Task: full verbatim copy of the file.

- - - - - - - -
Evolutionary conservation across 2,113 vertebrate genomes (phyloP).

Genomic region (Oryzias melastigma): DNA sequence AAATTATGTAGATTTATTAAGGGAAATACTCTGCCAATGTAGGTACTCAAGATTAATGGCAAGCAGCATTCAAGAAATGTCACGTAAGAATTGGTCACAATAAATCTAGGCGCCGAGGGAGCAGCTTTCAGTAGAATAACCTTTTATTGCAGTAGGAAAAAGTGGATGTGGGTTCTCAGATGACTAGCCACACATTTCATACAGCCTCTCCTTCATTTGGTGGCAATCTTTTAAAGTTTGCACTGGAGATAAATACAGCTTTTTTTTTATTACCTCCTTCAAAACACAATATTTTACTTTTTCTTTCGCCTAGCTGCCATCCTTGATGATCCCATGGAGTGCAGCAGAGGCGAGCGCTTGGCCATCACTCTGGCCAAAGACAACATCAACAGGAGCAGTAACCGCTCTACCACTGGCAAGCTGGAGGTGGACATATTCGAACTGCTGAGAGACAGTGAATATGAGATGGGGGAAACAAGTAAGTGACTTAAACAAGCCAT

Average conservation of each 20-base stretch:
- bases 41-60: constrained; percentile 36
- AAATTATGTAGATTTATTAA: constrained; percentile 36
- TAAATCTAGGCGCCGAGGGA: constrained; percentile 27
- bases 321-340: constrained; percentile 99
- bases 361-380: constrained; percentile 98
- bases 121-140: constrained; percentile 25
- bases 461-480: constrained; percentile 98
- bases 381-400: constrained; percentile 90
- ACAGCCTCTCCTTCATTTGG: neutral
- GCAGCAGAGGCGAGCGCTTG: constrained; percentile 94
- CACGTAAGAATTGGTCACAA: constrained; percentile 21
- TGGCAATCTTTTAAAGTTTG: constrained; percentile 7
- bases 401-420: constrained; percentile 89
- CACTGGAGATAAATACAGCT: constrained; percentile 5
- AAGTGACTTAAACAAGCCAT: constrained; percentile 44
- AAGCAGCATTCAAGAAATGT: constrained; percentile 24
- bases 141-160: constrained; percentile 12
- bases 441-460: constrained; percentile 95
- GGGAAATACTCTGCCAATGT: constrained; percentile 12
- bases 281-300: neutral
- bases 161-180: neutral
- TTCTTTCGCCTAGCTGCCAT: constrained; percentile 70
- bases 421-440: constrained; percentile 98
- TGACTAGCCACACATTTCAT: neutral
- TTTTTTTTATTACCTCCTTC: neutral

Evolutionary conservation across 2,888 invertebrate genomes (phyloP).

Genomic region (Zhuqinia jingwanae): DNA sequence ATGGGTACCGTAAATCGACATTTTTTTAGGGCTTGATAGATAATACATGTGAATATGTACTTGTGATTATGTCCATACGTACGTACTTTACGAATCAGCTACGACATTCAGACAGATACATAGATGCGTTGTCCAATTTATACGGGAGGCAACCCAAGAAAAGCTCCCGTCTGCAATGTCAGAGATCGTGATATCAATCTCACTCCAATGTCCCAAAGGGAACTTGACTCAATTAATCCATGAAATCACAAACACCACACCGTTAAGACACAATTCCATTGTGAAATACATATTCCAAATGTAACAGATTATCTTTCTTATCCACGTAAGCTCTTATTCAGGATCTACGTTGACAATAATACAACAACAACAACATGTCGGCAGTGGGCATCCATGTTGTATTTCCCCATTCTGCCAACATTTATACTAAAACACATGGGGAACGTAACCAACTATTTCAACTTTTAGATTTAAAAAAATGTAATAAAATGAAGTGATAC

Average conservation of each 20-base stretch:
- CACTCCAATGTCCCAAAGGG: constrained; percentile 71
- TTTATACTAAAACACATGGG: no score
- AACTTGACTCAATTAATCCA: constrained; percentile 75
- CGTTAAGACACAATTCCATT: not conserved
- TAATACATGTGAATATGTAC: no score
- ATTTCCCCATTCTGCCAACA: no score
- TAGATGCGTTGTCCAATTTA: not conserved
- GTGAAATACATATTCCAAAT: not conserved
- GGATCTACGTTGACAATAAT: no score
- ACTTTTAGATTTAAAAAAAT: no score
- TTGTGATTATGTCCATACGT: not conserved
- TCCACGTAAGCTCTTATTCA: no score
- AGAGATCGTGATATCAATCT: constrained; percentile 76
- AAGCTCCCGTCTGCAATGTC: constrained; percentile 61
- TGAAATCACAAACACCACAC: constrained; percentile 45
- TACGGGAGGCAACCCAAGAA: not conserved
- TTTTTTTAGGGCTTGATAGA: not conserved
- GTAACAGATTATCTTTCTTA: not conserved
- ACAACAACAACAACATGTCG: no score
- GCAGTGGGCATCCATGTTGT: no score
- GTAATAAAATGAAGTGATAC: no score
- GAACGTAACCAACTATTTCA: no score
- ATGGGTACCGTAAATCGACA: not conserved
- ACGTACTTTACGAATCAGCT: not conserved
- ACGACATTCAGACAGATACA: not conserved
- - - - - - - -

Evolutionary conservation across 2,113 vertebrate genomes (phyloP).

Genomic region (Oryzias melastigma): DNA sequence AAATTATGTAGATTTATTAAGGGAAATACTCTGCCAATGTAGGTACTCAAGATTAATGGCAAGCAGCATTCAAGAAATGTCACGTAAGAATTGGTCACAATAAATCTAGGCGCCGAGGGAGCAGCTTTCAGTAGAATAACCTTTTATTGCAGTAGGAAAAAGTGGATGTGGGTTCTCAGATGACTAGCCACACATTTCATACAGCCTCTCCTTCATTTGGTGGCAATCTTTTAAAGTTTGCACTGGAGATAAATACAGCTTTTTTTTTATTACCTCCTTCAAAACACAATATTTTACTTTTTCTTTCGCCTAGCTGCCATCCTTGATGATCCCATGGAGTGCAGCAGAGGCGAGCGCTTGGCCATCACTCTGGCCAAAGACAACATCAACAGGAGCAGTAACCGCTCTACCACTGGCAAGCTGGAGGTGGACATATTCGAACTGCTGAGAGACAGTGAATATGAGATGGGGGAAACAAGTAAGTGACTTAAACAAGCCAT

Average conservation of each 20-base stretch:
- bases 41-60: constrained; percentile 36
- AAATTATGTAGATTTATTAA: constrained; percentile 36
- TAAATCTAGGCGCCGAGGGA: constrained; percentile 27
- bases 321-340: constrained; percentile 99
- bases 361-380: constrained; percentile 98
- bases 121-140: constrained; percentile 25
- bases 461-480: constrained; percentile 98
- bases 381-400: constrained; percentile 90
- ACAGCCTCTCCTTCATTTGG: neutral
- GCAGCAGAGGCGAGCGCTTG: constrained; percentile 94
- CACGTAAGAATTGGTCACAA: constrained; percentile 21
- TGGCAATCTTTTAAAGTTTG: constrained; percentile 7
- bases 401-420: constrained; percentile 89
- CACTGGAGATAAATACAGCT: constrained; percentile 5
- AAGTGACTTAAACAAGCCAT: constrained; percentile 44
- AAGCAGCATTCAAGAAATGT: constrained; percentile 24
- bases 141-160: constrained; percentile 12
- bases 441-460: constrained; percentile 95
- GGGAAATACTCTGCCAATGT: constrained; percentile 12
- bases 281-300: neutral
- bases 161-180: neutral
- TTCTTTCGCCTAGCTGCCAT: constrained; percentile 70
- bases 421-440: constrained; percentile 98
- TGACTAGCCACACATTTCAT: neutral
- TTTTTTTTATTACCTCCTTC: neutral

Evolutionary conservation across 2,888 invertebrate genomes (phyloP).

Genomic region (Zhuqinia jingwanae): DNA sequence ATGGGTACCGTAAATCGACATTTTTTTAGGGCTTGATAGATAATACATGTGAATATGTACTTGTGATTATGTCCATACGTACGTACTTTACGAATCAGCTACGACATTCAGACAGATACATAGATGCGTTGTCCAATTTATACGGGAGGCAACCCAAGAAAAGCTCCCGTCTGCAATGTCAGAGATCGTGATATCAATCTCACTCCAATGTCCCAAAGGGAACTTGACTCAATTAATCCATGAAATCACAAACACCACACCGTTAAGACACAATTCCATTGTGAAATACATATTCCAAATGTAACAGATTATCTTTCTTATCCACGTAAGCTCTTATTCAGGATCTACGTTGACAATAATACAACAACAACAACATGTCGGCAGTGGGCATCCATGTTGTATTTCCCCATTCTGCCAACATTTATACTAAAACACATGGGGAACGTAACCAACTATTTCAACTTTTAGATTTAAAAAAATGTAATAAAATGAAGTGATAC

Average conservation of each 20-base stretch:
- CACTCCAATGTCCCAAAGGG: constrained; percentile 71
- TTTATACTAAAACACATGGG: no score
- AACTTGACTCAATTAATCCA: constrained; percentile 75
- CGTTAAGACACAATTCCATT: not conserved
- TAATACATGTGAATATGTAC: no score
- ATTTCCCCATTCTGCCAACA: no score
- TAGATGCGTTGTCCAATTTA: not conserved
- GTGAAATACATATTCCAAAT: not conserved
- GGATCTACGTTGACAATAAT: no score
- ACTTTTAGATTTAAAAAAAT: no score
- TTGTGATTATGTCCATACGT: not conserved
- TCCACGTAAGCTCTTATTCA: no score
- AGAGATCGTGATATCAATCT: constrained; percentile 76
- AAGCTCCCGTCTGCAATGTC: constrained; percentile 61
- TGAAATCACAAACACCACAC: constrained; percentile 45
- TACGGGAGGCAACCCAAGAA: not conserved
- TTTTTTTAGGGCTTGATAGA: not conserved
- GTAACAGATTATCTTTCTTA: not conserved
- ACAACAACAACAACATGTCG: no score
- GCAGTGGGCATCCATGTTGT: no score
- GTAATAAAATGAAGTGATAC: no score
- GAACGTAACCAACTATTTCA: no score
- ATGGGTACCGTAAATCGACA: not conserved
- ACGTACTTTACGAATCAGCT: not conserved
- ACGACATTCAGACAGATACA: not conserved